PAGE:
Good bot, bad bot. How search indexing works.
11 November 2020
In 1993, Charlie Stross was feeling bored and fractious in his job at SCO UNIX. He decided to learn Perl and work on a Web spider since his company was developing HTML. Back then the resources that existed to help people learn to build these things were very much in their early stages, but Charlie muddled through. After coding up something that looked like it would work, he began testing it, initially putting it to work crawling one of the websites that he'd used in order to learn how to build his spider. Unfortunately, the website in question was owned by a company that did not have the kind of infrastructure to handle the incoming traffic from this newly-built tool. Charlie overloaded them with traffic, much in the way that a Direct Denial of Service attack would today.
Seeing the drain that this spider was having on his web server, the owner of the website, Martjin Koster, who is also attributed as having created the Web's first search engine ALIWeb, quickly created a protocol. This protocol was essentially a list of rules that an inbound spider would be asked to obey in order to index a website properly. This was the unlikely chain of events which led to the birth of a de-facto Web standard that has persisted ever since: robots.txt.
Interestingly, just as Charlie decided to learn Perl by working on a Web spider, Mojeek founder Marc Smith started developing the search engine Mojeek as a way of learning C.
How does robots.txt work? An analogy might help
Imagine you are in a library of books that have not as-of-yet been properly indexed. There is a great deal of information stored here, but no-one has put in the work to look through it and make records, like the old paper card indexes that libraries used to hold. Such indexes improve the ability of avid readers and researchers to find what it is that they are looking for, whilst also preventing the library from being cluttered up with people desperately looking for the information they need in an undirected manner.
When it comes to the process of doing the work of finding out what is contained within these books, we could just send out a large quantity of librarians to check each and every one and take notes on them, but without any kind of standardisation we are left to the individual whims of each of these workers when it comes to what kind of information ends up chronicled and stored at the front desk.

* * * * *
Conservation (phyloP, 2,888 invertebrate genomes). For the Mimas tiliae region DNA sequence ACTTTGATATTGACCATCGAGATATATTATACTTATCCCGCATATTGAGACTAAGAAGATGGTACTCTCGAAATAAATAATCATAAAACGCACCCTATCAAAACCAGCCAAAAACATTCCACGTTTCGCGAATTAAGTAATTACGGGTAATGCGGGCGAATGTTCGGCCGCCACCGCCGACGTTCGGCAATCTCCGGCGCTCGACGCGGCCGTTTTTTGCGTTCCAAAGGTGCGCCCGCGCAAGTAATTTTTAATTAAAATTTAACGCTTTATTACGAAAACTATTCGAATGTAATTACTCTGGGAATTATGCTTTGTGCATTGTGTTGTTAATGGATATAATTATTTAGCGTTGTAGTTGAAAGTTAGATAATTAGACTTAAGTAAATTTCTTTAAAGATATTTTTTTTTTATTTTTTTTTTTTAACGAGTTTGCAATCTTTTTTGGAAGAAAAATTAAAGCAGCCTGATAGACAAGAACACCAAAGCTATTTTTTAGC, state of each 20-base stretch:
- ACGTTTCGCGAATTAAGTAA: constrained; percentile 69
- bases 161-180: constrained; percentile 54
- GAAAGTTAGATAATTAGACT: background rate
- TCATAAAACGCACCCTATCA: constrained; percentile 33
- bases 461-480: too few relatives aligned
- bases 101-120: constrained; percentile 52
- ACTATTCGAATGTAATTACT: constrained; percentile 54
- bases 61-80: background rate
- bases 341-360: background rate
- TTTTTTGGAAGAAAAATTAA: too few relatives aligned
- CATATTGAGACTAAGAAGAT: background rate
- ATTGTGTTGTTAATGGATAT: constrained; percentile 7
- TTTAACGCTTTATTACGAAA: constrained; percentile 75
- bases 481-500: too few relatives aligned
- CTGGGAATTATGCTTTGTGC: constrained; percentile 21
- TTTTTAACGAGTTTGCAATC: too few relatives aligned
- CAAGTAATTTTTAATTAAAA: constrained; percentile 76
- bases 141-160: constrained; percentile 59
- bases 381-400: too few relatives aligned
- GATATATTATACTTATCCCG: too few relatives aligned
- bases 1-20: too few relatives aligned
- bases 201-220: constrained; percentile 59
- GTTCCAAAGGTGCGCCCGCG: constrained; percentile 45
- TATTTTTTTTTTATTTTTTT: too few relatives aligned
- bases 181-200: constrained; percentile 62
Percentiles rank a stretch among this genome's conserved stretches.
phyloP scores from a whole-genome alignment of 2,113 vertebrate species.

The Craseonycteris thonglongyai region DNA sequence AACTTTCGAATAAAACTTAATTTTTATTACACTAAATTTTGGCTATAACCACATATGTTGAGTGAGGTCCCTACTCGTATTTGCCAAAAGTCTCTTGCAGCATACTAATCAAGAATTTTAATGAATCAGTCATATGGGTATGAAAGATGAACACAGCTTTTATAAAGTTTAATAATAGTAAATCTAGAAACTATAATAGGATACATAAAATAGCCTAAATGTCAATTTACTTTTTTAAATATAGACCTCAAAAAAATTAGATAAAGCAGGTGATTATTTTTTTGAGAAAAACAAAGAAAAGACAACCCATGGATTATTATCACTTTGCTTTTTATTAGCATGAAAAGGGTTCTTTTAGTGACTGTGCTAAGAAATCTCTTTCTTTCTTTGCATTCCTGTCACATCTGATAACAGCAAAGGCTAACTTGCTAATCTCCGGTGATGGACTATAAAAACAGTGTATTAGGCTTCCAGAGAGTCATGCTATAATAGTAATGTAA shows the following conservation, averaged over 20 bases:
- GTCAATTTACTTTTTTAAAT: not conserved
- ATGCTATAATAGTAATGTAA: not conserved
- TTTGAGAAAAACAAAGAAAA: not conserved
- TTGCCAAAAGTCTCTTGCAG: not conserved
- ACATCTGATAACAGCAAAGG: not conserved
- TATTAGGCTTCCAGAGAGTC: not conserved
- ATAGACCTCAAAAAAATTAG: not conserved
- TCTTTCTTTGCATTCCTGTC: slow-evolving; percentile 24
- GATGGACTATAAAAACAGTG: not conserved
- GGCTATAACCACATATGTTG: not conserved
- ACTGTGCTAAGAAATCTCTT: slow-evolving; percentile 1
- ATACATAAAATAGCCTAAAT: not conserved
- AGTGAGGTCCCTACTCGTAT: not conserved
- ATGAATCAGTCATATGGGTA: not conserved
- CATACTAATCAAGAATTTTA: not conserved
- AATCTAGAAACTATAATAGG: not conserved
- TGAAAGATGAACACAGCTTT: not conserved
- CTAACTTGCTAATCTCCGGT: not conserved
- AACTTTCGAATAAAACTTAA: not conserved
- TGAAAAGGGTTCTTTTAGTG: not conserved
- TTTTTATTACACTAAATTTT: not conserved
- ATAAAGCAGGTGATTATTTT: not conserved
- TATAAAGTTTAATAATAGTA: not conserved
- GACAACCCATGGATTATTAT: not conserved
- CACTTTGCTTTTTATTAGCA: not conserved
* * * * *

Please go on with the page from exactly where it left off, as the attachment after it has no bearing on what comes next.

But there is another way. What if each of these books had an instruction page which marked those pages/chapters not worth visiting or reading? This kind of a standard speeds up the process of indexing information, whilst allowing authors in the analogy, and web developers in the real world, to tell good actors which parts of their creations should be avoided. On top of this, the file prevents websites from being overloaded by large quantities of requests from good actors, we are repeating good actors here because pages blocked by robots.txt are still indexable; it is a choice to follow this standard, and it's one that Mojeek has always made.
You can try this out now, picking whichever website comes to mind and add after the main URL: /robots.txt, like https://www.linkedin.com/robots.txt. What you will likely find is a long list of identified user-agents which are the names of spiders who are going around and indexing the Web, with a list of what they should and should not crawl from the site (allow, disallow). It's important to underline here that robots.txt is a trust system. It's a way that good actors explore and index the Web; the rules in these documents are not binding, but you're not playing fair if you decide to go against them.
Standards of Practice
The robots.txt standard has persisted for ages, and in true early Web fashion, the original specifics were fleshed out prior to being published via consensus through a mailing list. Martjin Koster still hosts the original robotstxt.org website, which has on its homepage:
It is not an official standard backed by a standards body, or owned by any commercial organisation. It is not enforced by anybody, and there no guarantee that all current and future robots will use it. Consider it a common facility the majority of robot authors offer the WWW community to protect WWW server against unwanted accesses by their robots.
This is the kind of open source, decentralised, and utopian thinking that permeated the Web of the past. There was no standard for this process and so people came together and created it, by consensus and for free.
More recently the protocol has been formalised properly, with Google and the Internet Engineering Task Force coming together on July 1, 2019 to draft an updated standard which is now in its second version and was worked on by, amongst other individuals, Martjin Koster.
Mojeek now uses this updated protocol and the improvements should give better search results to people using Mojeek for pages already within our index, as well as helping us to find new pages which were not previously factored into the process of scouting out information on the Web. For web developers the inclusion of more tools as well as a process of standardisation will result in less time spent on defining crawl specifications in the headers of their websites, and more time spent on designing a beautiful experience for their visitors.
11 November 2020